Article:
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Although point of origin shouldn’t be an issue, The Cult actually is a British band. For a group seemingly entrenched in the Los Angeles music scene and tied to so many others in the immediate area, it’d be easy to forget its origins.

But it wasn’t until 1984 this quartet would release their first record on the Beggars Banquet boutique label. Similarly, they would find themselves surrounded by a slow-burning fire which soon followed them into the states. Their first record, “Dreamtime,” debuted at No. 21 inspired by shamanism and all things spiritual which greatly juxtaposed their then-gothic rock sound.

Of course, it didn’t take long until the group found success in the states on a major scale with “Love” (1985). Propelled by numerous singles including the catchy “She Sells Sanctuary,” “Rain” and “Revolution,” the Cult became a headliner in the United States.

The group quickly yielded another successful record in “Electric” (1987), but with producer Rick Rubin (Beastie Boys, Slayer, Black Crowes, Johnny Cash, etc.) at the helm after not finding favorable results from the band’s previous producer, Steve Brown. The resulting record found the band now playing blues and hard rock fare, the band’s trademark sound, with great effect.

Still, the core of the band was the songwriting team of guitarist Billy Duffy and singer Ian Astbury. Moreover, the pressure to deliver wildly successful follow-up records worked against the band’s initial slow and steady pace.

Just before the massive United States marketing campaign for Sonic Temple (1989), the two relocated to Los Angeles which would inevitably later signal the exit of keyboardist/second guitarist/bassist Jamie Stewart’s departure in 1990 just after the tour for the aforementioned record.

The ceremony is about to begin

By 1991, the Cult was a household name whose music spanned continents and found the band’s music playing on both video outlets and hard rock radio. And while “Fire Woman” from the band’s successful “Sonic Temple” release reached only No. 46 on the Hot 100 Billboard chart, MTV picked up the slack and seemed to play the video every hour on the hour.

“Edie (Ciao Baby),” “Sun King” and “Sweet Soul Sister” were great songs in the their own right but, sadly, didn’t catch perform nearly as well.

The resulting “Ceremony” (1991) showed the band’s love and reverence for Native American culture yet again, and sold very well spawning several singles.

It wasn’t until the band’s awkwardly-timed and stylistically-challenged self-titled record (1994), however, that an extended break was just what this cult needed to properly regroup.

No rear-view mirror required

Best Bets caught up with vocalist Ian Astbury in Los Angeles to learn about the new album and, more importantly, to not look back at the band’s most challenging years. The band is playing June 4 at the Grand Theatre at the Grand Sierra Resort and Casino.

Astbury’s disdain for social media and distracted listeners is evident on the new record and akin to that of a man who’d like the push the reset button on technology.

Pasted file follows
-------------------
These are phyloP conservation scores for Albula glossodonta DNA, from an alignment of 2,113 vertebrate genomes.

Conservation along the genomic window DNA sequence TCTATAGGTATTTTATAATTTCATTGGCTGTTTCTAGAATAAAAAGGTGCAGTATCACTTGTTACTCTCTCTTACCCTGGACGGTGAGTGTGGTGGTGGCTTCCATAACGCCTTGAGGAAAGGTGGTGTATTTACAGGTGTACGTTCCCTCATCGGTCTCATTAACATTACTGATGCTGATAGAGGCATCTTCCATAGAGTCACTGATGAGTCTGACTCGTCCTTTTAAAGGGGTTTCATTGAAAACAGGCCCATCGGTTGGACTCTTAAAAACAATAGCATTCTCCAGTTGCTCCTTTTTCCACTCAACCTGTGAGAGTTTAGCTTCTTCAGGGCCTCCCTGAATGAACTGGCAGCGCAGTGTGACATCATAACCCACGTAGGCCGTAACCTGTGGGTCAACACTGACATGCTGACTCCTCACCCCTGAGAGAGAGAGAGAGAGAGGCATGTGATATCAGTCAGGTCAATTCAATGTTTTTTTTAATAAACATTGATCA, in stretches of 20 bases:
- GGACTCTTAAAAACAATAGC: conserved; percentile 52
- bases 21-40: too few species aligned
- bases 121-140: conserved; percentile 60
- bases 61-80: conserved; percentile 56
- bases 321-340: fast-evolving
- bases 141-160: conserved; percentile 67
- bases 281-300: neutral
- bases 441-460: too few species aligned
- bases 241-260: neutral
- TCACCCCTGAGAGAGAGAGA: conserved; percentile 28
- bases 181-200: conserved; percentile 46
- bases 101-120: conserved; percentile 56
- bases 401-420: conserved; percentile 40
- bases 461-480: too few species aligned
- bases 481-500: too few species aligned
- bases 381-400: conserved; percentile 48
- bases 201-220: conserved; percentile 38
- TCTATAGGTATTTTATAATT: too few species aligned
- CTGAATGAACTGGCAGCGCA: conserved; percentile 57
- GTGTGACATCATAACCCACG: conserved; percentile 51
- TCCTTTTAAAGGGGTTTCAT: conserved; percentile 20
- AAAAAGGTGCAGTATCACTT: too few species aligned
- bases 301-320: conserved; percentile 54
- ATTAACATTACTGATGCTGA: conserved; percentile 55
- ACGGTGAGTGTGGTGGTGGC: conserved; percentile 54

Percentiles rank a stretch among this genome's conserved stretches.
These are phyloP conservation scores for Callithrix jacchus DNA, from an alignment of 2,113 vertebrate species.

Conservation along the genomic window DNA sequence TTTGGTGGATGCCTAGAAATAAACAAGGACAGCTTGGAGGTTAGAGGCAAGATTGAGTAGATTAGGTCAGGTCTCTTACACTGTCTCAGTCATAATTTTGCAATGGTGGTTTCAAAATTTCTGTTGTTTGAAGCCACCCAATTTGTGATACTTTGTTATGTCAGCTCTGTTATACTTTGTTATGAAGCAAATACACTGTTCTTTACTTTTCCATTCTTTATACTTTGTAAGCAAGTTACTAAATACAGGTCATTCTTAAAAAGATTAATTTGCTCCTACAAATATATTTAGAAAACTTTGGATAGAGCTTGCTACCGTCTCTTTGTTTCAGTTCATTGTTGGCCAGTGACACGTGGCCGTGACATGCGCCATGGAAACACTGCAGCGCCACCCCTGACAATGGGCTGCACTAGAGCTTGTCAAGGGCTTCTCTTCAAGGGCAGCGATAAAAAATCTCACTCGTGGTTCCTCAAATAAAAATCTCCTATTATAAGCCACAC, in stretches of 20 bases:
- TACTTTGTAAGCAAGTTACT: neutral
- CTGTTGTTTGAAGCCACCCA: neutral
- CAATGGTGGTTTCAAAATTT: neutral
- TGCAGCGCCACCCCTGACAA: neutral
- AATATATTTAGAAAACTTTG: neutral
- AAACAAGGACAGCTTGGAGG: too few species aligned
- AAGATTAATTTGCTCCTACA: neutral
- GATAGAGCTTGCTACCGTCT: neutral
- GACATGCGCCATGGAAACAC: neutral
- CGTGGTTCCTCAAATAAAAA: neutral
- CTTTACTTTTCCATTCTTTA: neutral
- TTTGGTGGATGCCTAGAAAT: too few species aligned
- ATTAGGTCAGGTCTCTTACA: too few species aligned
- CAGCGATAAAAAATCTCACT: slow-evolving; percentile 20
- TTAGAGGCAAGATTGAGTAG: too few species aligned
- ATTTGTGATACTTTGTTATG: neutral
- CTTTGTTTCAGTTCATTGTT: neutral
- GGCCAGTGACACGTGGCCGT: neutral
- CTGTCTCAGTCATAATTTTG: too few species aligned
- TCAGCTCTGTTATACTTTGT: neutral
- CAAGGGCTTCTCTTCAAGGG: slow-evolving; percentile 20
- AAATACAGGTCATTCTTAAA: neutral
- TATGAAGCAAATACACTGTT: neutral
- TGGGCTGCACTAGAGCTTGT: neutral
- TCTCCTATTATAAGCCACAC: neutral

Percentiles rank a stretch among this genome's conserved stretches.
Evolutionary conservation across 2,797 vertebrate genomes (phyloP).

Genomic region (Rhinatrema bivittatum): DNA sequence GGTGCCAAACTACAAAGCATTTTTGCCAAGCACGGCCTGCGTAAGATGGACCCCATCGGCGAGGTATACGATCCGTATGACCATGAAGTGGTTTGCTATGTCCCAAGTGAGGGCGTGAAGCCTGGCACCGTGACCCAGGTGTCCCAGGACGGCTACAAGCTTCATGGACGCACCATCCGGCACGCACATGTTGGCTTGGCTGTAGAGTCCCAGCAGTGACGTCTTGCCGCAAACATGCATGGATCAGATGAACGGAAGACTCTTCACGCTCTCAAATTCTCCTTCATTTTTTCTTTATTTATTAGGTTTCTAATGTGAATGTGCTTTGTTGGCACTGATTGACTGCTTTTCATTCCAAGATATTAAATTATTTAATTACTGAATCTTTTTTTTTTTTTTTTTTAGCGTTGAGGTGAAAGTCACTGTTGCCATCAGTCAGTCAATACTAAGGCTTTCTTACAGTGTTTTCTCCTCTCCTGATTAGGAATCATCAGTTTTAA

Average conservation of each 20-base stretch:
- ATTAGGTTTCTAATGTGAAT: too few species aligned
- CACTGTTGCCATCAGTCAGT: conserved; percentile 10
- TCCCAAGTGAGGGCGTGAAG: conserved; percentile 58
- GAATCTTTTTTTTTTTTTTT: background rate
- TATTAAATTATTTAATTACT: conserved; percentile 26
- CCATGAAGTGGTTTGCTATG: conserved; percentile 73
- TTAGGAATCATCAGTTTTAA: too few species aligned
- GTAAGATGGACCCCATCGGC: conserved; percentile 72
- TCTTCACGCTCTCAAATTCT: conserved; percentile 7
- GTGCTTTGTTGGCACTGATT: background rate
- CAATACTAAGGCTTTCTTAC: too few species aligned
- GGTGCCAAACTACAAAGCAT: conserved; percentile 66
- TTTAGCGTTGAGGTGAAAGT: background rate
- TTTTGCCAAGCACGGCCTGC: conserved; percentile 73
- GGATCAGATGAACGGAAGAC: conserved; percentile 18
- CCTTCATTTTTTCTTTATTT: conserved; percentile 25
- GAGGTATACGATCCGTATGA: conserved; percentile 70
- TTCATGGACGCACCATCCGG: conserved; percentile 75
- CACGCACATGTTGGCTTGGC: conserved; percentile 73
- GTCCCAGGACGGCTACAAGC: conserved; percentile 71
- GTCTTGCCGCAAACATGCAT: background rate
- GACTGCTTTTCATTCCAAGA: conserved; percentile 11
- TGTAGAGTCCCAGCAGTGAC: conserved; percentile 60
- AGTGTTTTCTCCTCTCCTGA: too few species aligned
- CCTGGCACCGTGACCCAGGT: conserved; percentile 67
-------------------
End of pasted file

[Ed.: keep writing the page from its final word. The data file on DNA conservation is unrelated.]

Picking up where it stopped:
“What we see on the internet is really kind of existential chatter, isn’t it? Our band needs to very focused on the present and tend to not live constantly looking in the rear-view mirror. I don’t need to objectify myself with a diary, either,” Astbury said.

“I feel like we’re getting in a space to make better and better music. You will only hear from me about the present moment as we’re not in a history class. The dramatically sad aspect of today’s thinking is, unfortunately, so linear,” he said. “We worked on and off on this new record and I think that was to our advantage. I think we fleshed out a real body of work.”

At present, the live band is held together by the rhythm section of 10-year-veteran drummer John Tempesta, bassist Grant Fitzpatrick and keyboardist Damon Fox.

“Hidden City,” released in February, already has been performing well peaking at No. 19 in the U.K., charts and the ensuing shows have been selling out or have been at capacity without much ado.

“We didn’t pull the car over in 1995 and just stop. We’ve always been busy in one way or another. Today, people help determine when something is going to be a brand. However, I’m not looking for external validation, nor have I ever,” Astbury said. “I really think it’s inconsequential to where we are now.”

Those wondering if the band still delivers on all fronts need only see the band’s latest video for “Hinterland,” one of the newer singles.

“The concept of the video is quite simple. Myself and director Juan Azulay tried to make an area in Los Angeles look somewhat like a metropolis. It really could have been any city as the whole idea was to use the visuals as a spiritual awakening for everyone. It’s very symbolic of people beginning to wake up and realize the world around them,” he said.

Additionally, the band just completed a successful show with the recently reunited Guns N’ Roses in Mexico City.

“That show was great and, of course, we would love to play with them more. It’s really up to them if they want to have us back,” Astbury said.

“People may not realize it, but we have a relationship with them that goes back and are one of the few bands from that era that have good ties with them.”

We know, Ian. We know.

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